TOURISM AND ECONOMIC DEVELOPMENT UNIT II



IMPORTANCE OF TOURISM

Tourism nowadays is one of the most popular way of spending free time. It is highly developed in almost all countries, mainly because of material profits it brings. But unfortunately, there is the other side of the coin too, especially if it comes about foreign tourism.

From educational point of view, travelling lets people to see world, other peoples, culture and traditions. It is said, that “traveling broadens” and most people consider, it does. At the same time, tourists who has not wide knowledge about World, can “see the grass greener on the other side of the fence”. It causes danger of discontent with country that person live in, what entail complaints and dissatisfaction.

Also economical aspect plays huge role in domestic market economy. Lot of people works in tourist branch what is often their only source of income. What is more, there are some countries - like Malta for example - where tourism is basis of all its revenue. Howewer, if all field are tourist-minded, prices are inflated what is huge drawback for natives.

Thirdly, tourism can have influence on tourist religious viewpoint. Seeing place which is some religion root, surely strengthens pilgrims faith. On the other hand, showing ones faith can meet with incomprehension or even contempt.

In my opinion, tourism is too important for my mental to be stoped, or even restricted because of mentioned below reasons. It should be still developing, and becoming easier to get for more and more people.

TRAVEL AGENCY:

A Travel agency is a private or public service that provides tourism related service to the public on behalf of of suppliers such as airlinescar rentalscruise lineshotelsrailways, and package tours . In addition to dealing with ordinary tourists most travel agencies have a separate department devoted to making travel arrangements for business travelers and some travel agencies specialize in commercial and business travel only. There are also travel agencies that serve as general sales agents for foreign travel companies, allowing them to have offices in countries other than where their headquarters are located.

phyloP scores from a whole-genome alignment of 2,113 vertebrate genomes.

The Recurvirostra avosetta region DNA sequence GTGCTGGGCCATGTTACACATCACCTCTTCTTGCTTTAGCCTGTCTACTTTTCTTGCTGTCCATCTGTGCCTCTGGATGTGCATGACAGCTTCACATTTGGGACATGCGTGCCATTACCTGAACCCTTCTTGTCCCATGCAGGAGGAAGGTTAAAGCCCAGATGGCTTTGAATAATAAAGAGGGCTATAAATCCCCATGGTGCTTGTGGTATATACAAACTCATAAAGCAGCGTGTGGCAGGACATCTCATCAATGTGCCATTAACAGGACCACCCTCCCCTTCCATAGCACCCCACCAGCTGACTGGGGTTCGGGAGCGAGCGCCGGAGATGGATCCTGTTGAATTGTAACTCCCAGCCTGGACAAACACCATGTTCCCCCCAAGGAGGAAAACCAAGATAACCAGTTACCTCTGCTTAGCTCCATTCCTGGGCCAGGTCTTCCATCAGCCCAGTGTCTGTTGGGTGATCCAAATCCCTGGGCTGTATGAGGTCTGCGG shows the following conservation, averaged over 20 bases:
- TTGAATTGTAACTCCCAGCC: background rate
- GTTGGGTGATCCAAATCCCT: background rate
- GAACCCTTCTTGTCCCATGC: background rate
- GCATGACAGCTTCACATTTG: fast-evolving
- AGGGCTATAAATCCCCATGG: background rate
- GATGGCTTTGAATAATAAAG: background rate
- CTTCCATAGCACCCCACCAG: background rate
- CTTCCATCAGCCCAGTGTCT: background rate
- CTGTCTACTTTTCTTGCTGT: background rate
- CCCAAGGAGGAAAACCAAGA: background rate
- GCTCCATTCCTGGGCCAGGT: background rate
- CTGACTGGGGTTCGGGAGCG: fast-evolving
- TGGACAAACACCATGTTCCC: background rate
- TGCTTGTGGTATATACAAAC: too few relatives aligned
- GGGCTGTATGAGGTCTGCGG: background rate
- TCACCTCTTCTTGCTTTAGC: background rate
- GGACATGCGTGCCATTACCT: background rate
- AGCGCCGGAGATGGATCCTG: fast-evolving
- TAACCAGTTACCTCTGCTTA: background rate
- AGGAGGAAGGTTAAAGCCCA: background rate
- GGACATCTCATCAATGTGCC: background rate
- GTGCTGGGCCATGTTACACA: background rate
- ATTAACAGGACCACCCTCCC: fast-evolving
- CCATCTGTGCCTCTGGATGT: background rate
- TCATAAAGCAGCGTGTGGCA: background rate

ORGINS

The British company Cox & Kings is sometimes said to be the oldest travel agency in the world, but this rests upon the services that the original bank, established in 1758, supplied to its wealthy clients. The modern travel agency first appeared in the second half of the 19th century. Thomas Cook, in addition to developing the package tour, established a chain of agencies in the last quarter of the 19th century, in association with the Midland Railway. They not only sold their own tours to the public, but in addition, represented other tour companies. Other British pioneer travel agencies were Dean, & Dawson the Polytechnic Touring Association and the Co-operative Wholesale Society. The oldest travel agency in North America is Brownell Travel; on July 4, 1887, Walter T. Brownell led ten travelers on a European tour, setting sail from New York on the SS Devonia.


Travel agencies became more commonplace with the development of commercial aviation, starting in the 1920s. Originally, travel agencies largely catered to middle and upper class customers, but the post-war boom in mass-market package holidays resulted in travel agencies on the main streets of most British towns, catering to a working-class clientele, looking for a convenient way to book overseas beach holidays.

OPERATIONS

A travel agency's main function is to act as an agent, selling travel products and services on behalf of a supplier. Consequently, unlike other retail businesses, they do not keep a stock in hand. A package holiday or a ticket is not purchased from a supplier unless a customer requests that purchase. The holiday or ticket is supplied to them at a discount. The profit is therefore the difference between the advertised price which the customer pays and the discounted price at which it is supplied to the agent. This is known as the commission. In many countries, all individuals or companies that sell tickets are required to be licensed as a travel agent. In some countries, airlines have stopped giving commission to travel agencies. Therefore, travel agencies are now forced to charge a percentage premium or a standard flat fee, per sale. However, some companies still give them a set percentage for selling their product. Major tour companies can afford to do this, because if they were to sell a thousand trips at a cheaper rate, they still come out better than if they sell a hundred trips at a higher rate. This process benefits both parties.